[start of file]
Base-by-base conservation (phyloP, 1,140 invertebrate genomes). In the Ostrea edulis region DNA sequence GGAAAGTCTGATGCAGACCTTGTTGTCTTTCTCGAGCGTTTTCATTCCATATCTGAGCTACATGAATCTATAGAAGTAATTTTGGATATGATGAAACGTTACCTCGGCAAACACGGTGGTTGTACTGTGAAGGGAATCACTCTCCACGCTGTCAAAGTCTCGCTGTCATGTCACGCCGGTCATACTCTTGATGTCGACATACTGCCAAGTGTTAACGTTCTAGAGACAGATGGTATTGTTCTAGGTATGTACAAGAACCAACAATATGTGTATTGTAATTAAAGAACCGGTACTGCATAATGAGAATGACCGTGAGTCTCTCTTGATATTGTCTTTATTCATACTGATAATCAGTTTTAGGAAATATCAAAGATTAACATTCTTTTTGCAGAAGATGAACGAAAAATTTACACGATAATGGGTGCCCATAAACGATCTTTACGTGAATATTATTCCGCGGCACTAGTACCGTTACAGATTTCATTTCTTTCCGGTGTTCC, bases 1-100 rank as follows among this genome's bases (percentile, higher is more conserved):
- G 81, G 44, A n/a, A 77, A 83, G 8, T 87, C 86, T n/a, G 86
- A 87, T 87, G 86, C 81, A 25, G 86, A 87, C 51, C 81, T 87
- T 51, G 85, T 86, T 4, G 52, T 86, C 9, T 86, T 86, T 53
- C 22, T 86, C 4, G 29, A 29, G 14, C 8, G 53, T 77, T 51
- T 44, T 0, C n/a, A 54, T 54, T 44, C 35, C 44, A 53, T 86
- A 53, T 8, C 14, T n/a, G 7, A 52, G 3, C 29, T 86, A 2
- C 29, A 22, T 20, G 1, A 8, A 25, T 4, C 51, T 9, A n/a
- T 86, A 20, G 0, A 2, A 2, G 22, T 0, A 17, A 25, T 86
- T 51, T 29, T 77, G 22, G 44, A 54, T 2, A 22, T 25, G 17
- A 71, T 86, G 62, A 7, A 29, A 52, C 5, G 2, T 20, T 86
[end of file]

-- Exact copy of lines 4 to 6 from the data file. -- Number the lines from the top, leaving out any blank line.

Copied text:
- T 51, G 85, T 86, T 4, G 52, T 86, C 9, T 86, T 86, T 53
- C 22, T 86, C 4, G 29, A 29, G 14, C 8, G 53, T 77, T 51
- T 44, T 0, C n/a, A 54, T 54, T 44, C 35, C 44, A 53, T 86